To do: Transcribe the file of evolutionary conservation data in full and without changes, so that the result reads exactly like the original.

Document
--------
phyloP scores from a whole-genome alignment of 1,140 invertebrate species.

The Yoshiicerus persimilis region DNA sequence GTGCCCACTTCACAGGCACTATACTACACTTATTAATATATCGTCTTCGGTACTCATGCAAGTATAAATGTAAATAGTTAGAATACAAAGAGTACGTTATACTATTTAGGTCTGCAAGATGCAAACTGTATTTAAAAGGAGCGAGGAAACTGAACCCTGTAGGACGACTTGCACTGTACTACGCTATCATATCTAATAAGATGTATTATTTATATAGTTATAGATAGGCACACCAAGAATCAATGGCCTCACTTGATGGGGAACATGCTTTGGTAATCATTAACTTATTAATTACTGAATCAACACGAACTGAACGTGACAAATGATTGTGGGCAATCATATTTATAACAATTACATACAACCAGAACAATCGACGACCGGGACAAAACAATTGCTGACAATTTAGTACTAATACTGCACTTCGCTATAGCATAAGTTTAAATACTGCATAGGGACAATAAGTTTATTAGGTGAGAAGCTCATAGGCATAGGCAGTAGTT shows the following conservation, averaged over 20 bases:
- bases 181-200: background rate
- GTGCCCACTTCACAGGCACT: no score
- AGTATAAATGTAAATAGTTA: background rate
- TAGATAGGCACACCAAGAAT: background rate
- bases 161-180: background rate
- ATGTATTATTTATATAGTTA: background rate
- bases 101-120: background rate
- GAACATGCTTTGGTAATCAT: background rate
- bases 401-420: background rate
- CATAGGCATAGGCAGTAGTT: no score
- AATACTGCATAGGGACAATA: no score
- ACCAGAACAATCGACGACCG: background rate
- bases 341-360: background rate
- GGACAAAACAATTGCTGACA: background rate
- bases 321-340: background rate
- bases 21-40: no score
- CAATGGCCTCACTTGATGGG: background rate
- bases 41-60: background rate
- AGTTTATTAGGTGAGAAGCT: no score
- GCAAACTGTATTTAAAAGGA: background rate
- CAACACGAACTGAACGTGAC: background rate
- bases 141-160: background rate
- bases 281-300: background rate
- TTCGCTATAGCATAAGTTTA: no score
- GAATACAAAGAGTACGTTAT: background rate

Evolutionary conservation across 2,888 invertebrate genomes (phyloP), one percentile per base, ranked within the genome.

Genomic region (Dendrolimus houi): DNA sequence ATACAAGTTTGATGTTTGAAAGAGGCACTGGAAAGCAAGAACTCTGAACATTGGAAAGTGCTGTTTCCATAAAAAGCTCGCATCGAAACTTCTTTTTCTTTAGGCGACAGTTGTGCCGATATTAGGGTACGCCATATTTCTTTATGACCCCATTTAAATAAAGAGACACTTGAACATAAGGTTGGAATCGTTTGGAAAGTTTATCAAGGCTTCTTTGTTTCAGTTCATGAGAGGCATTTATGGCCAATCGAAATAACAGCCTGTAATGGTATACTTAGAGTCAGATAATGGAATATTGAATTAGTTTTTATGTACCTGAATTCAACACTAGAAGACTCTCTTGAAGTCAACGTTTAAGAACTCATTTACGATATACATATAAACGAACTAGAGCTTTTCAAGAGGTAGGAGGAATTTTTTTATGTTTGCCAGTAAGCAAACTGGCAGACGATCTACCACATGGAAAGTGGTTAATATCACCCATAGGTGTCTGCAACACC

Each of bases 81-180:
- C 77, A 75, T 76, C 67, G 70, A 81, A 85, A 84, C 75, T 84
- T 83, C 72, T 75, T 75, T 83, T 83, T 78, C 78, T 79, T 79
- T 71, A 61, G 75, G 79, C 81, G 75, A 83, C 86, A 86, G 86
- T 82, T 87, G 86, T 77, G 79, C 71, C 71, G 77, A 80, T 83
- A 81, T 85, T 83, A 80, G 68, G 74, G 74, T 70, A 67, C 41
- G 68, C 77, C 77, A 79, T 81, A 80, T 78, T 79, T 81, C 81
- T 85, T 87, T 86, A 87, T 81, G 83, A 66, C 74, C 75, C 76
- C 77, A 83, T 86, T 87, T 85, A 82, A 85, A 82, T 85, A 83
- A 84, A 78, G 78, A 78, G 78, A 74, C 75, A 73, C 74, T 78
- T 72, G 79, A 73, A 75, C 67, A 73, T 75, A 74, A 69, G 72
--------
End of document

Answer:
phyloP scores from a whole-genome alignment of 1,140 invertebrate species.

The Yoshiicerus persimilis region DNA sequence GTGCCCACTTCACAGGCACTATACTACACTTATTAATATATCGTCTTCGGTACTCATGCAAGTATAAATGTAAATAGTTAGAATACAAAGAGTACGTTATACTATTTAGGTCTGCAAGATGCAAACTGTATTTAAAAGGAGCGAGGAAACTGAACCCTGTAGGACGACTTGCACTGTACTACGCTATCATATCTAATAAGATGTATTATTTATATAGTTATAGATAGGCACACCAAGAATCAATGGCCTCACTTGATGGGGAACATGCTTTGGTAATCATTAACTTATTAATTACTGAATCAACACGAACTGAACGTGACAAATGATTGTGGGCAATCATATTTATAACAATTACATACAACCAGAACAATCGACGACCGGGACAAAACAATTGCTGACAATTTAGTACTAATACTGCACTTCGCTATAGCATAAGTTTAAATACTGCATAGGGACAATAAGTTTATTAGGTGAGAAGCTCATAGGCATAGGCAGTAGTT shows the following conservation, averaged over 20 bases:
- bases 181-200: background rate
- GTGCCCACTTCACAGGCACT: no score
- AGTATAAATGTAAATAGTTA: background rate
- TAGATAGGCACACCAAGAAT: background rate
- bases 161-180: background rate
- ATGTATTATTTATATAGTTA: background rate
- bases 101-120: background rate
- GAACATGCTTTGGTAATCAT: background rate
- bases 401-420: background rate
- CATAGGCATAGGCAGTAGTT: no score
- AATACTGCATAGGGACAATA: no score
- ACCAGAACAATCGACGACCG: background rate
- bases 341-360: background rate
- GGACAAAACAATTGCTGACA: background rate
- bases 321-340: background rate
- bases 21-40: no score
- CAATGGCCTCACTTGATGGG: background rate
- bases 41-60: background rate
- AGTTTATTAGGTGAGAAGCT: no score
- GCAAACTGTATTTAAAAGGA: background rate
- CAACACGAACTGAACGTGAC: background rate
- bases 141-160: background rate
- bases 281-300: background rate
- TTCGCTATAGCATAAGTTTA: no score
- GAATACAAAGAGTACGTTAT: background rate

Evolutionary conservation across 2,888 invertebrate genomes (phyloP), one percentile per base, ranked within the genome.

Genomic region (Dendrolimus houi): DNA sequence ATACAAGTTTGATGTTTGAAAGAGGCACTGGAAAGCAAGAACTCTGAACATTGGAAAGTGCTGTTTCCATAAAAAGCTCGCATCGAAACTTCTTTTTCTTTAGGCGACAGTTGTGCCGATATTAGGGTACGCCATATTTCTTTATGACCCCATTTAAATAAAGAGACACTTGAACATAAGGTTGGAATCGTTTGGAAAGTTTATCAAGGCTTCTTTGTTTCAGTTCATGAGAGGCATTTATGGCCAATCGAAATAACAGCCTGTAATGGTATACTTAGAGTCAGATAATGGAATATTGAATTAGTTTTTATGTACCTGAATTCAACACTAGAAGACTCTCTTGAAGTCAACGTTTAAGAACTCATTTACGATATACATATAAACGAACTAGAGCTTTTCAAGAGGTAGGAGGAATTTTTTTATGTTTGCCAGTAAGCAAACTGGCAGACGATCTACCACATGGAAAGTGGTTAATATCACCCATAGGTGTCTGCAACACC

Each of bases 81-180:
- C 77, A 75, T 76, C 67, G 70, A 81, A 85, A 84, C 75, T 84
- T 83, C 72, T 75, T 75, T 83, T 83, T 78, C 78, T 79, T 79
- T 71, A 61, G 75, G 79, C 81, G 75, A 83, C 86, A 86, G 86
- T 82, T 87, G 86, T 77, G 79, C 71, C 71, G 77, A 80, T 83
- A 81, T 85, T 83, A 80, G 68, G 74, G 74, T 70, A 67, C 41
- G 68, C 77, C 77, A 79, T 81, A 80, T 78, T 79, T 81, C 81
- T 85, T 87, T 86, A 87, T 81, G 83, A 66, C 74, C 75, C 76
- C 77, A 83, T 86, T 87, T 85, A 82, A 85, A 82, T 85, A 83
- A 84, A 78, G 78, A 78, G 78, A 74, C 75, A 73, C 74, T 78
- T 72, G 79, A 73, A 75, C 67, A 73, T 75, A 74, A 69, G 72